“The most fundamental issue for the arts today … is the spiritual foundation of the arts…. Steiner demonstrates that our individual creative activity is not solely a personal affair. Our creations do not originate out of nowhere, nor solely out of ourselves, but from an objective world of spirit with which we are intimately related in the depths of our being. He shows that our creations have significance beyond ourselves and beyond the recognition they receive: works of art are vehicles of spirit ual qualities. In bringing these spiritual qualities into the sphere of human life, the artist becomes responsible for the spiritual effects the work of art has on the artist, other people, and ultimately on human evolution.” —Michael Howard
This book introduces a new way for thinking about, creating, and viewing art. Rudolf Steiner saw his task as the renewal of the lost unity of science, the arts, and religion; thus, he created a new, cognitive scientific and religious art in anthroposophy. The implications of his act—recognized by such diverse artists as Wassily Kandinsky and Joseph Beuys—are only now coming fully to light.
In his thorough introduction of more than a hundred pages, Michael Howard takes readers through these thought-provoking chapters:
Is Art Dead?
To Muse or Amuse
Artistic Activity as Spiritual Activity
The Representative of Humanity
Beauty, Creativity, and Metamorphosis
New Directions in Art
Rudolf Steiner’s Lectures:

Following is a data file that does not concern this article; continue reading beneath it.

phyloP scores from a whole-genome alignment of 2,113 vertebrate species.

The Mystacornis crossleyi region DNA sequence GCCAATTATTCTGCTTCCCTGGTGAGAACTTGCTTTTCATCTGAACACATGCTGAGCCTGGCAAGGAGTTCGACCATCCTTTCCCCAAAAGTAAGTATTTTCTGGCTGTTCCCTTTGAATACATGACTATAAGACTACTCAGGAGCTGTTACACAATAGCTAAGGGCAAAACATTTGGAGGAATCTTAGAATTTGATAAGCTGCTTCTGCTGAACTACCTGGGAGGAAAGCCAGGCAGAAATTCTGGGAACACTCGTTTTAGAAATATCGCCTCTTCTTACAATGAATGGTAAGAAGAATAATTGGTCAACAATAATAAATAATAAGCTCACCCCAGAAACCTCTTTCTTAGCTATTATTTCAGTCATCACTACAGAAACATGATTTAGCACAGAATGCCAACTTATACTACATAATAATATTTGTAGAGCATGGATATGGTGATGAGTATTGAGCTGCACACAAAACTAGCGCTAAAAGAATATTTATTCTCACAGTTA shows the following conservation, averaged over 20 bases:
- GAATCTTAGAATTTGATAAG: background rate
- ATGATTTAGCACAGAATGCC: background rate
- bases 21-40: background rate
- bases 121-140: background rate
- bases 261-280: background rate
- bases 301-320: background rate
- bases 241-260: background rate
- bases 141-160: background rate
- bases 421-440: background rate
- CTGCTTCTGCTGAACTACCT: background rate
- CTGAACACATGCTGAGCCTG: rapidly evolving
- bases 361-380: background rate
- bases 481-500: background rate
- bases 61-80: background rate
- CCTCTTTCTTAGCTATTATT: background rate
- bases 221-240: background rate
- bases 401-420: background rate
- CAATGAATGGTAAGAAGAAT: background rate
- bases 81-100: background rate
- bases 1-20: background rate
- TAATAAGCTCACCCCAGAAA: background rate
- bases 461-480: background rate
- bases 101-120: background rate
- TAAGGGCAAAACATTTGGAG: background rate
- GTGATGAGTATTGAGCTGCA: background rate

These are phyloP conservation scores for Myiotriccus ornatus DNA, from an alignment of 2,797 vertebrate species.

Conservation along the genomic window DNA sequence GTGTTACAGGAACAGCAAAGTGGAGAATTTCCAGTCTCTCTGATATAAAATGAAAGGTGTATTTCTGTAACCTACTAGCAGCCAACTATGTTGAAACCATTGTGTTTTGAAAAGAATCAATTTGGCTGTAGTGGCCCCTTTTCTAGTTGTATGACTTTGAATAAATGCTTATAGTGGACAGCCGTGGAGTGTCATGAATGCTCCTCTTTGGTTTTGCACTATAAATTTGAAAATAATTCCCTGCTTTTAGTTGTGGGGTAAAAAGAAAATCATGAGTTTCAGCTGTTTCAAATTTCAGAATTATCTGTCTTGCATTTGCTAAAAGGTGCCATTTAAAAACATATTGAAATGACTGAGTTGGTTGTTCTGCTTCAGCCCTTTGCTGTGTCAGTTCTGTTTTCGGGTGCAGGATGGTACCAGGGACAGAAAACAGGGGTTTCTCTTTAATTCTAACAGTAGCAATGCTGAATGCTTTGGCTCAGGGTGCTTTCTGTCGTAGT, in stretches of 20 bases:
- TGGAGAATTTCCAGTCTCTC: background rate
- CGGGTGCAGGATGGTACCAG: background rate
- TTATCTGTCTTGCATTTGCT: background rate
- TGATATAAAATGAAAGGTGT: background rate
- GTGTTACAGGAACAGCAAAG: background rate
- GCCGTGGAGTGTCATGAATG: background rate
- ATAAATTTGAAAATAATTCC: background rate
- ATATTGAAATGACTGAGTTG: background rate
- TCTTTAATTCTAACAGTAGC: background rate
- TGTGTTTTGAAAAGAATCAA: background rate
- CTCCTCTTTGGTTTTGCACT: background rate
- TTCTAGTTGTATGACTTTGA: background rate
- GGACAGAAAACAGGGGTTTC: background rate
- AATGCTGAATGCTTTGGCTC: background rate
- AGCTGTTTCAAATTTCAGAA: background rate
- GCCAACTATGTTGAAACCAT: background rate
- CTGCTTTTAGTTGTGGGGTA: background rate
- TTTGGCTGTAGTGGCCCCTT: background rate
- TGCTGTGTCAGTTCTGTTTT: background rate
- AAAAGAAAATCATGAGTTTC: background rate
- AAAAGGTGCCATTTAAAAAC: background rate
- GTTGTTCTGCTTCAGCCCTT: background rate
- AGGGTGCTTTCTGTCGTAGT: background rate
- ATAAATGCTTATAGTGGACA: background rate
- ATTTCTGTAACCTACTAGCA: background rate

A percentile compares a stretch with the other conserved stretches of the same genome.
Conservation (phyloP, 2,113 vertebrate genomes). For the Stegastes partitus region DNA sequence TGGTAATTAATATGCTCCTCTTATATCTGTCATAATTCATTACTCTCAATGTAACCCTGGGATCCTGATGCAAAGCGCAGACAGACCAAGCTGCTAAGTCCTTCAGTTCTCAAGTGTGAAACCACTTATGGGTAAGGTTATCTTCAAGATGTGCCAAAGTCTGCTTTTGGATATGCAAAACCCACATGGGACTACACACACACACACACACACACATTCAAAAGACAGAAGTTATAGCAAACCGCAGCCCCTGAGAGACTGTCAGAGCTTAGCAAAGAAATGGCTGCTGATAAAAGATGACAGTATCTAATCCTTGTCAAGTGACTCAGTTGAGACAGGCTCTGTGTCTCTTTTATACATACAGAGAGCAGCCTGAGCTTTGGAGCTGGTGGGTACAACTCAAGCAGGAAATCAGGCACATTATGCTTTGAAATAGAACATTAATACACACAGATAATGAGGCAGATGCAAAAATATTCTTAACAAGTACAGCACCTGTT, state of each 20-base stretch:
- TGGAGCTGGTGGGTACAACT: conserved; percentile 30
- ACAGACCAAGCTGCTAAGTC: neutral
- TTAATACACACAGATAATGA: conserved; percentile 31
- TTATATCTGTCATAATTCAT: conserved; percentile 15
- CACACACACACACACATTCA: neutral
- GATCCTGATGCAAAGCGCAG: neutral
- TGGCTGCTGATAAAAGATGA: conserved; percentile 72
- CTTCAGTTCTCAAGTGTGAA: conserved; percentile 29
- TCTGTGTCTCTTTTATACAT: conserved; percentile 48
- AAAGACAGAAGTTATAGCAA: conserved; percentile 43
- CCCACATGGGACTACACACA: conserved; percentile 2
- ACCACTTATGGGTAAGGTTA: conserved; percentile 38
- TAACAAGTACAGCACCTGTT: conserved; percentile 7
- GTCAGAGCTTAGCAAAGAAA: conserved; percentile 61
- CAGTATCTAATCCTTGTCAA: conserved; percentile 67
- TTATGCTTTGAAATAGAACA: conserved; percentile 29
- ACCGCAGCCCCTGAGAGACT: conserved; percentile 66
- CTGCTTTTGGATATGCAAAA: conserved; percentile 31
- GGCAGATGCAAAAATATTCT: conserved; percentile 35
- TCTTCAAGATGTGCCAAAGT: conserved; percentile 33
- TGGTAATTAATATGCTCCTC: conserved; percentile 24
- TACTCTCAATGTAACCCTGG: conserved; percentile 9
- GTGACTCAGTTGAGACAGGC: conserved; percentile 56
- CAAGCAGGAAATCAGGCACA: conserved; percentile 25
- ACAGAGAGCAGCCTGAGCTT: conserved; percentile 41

The Aesthetics of Goethe’s Worldview
The Spiritual Being of Art
Buildings Will Speak
The Sense Organs and Aesthetic Experience
The Two Sources of Art
The Building at Dornach
The Supersensible Origin of the Arts
Truth, Beauty, and Goodness
Christ, Ahriman, and Lucifer
About the Author
Rudolf Steiner (1861–1925) was born in the small village of Kraljevec, Austro-Hungarian Empire (now in Croatia), where he grew up (see right). As a young man, he lived in Weimar and Berlin, where he became a well-published scientific, literary, and philosophical scholar, known especially for his work with Goethe’s scientific writings. At the beginning of the twentieth century, he began to develop his early philosophical principles into an approach to systematic research into psychological and spiritual phenomena. Formally beginning his spiritual teaching career under the auspices of the Theosophical Society, Steiner came to use the term Anthroposophy (and spiritual science) for his philosophy, spiritual research, and findings. The influence of Steiner’s multifaceted genius has led to innovative and holistic approaches in medicine, various therapies, philosophy, religious renewal, Waldorf education, education for special needs, threefold economics, biodynamic agriculture, Goethean science, architecture, and the arts of drama, speech, and eurythmy. In 1924, Rudolf Steiner founded the General Anthroposophical Society, which today has branches throughout the world. He died in Dornach, Switzerland.
Michael Howard, born in Vancouver, BC, in 1946, began sculpting at the age of fifteen. He received his B.F.A. from Eastern Michigan University and his M.A. in Fine Arts from Columbia Pacific University. He has studied the work of Rudolf Steiner since 1969. For thirty years, Michael has made an independent study of Rudolf Steiner’s sculpture and taught primarily in Waldorf schools and anthroposophic centers, both in Europe and North America. Since 1985, he has taught sculpture at Sunbridge College in Spring Valley, New York. He is the leader of the Visual Art Section of the Anthroposophical Society in North America.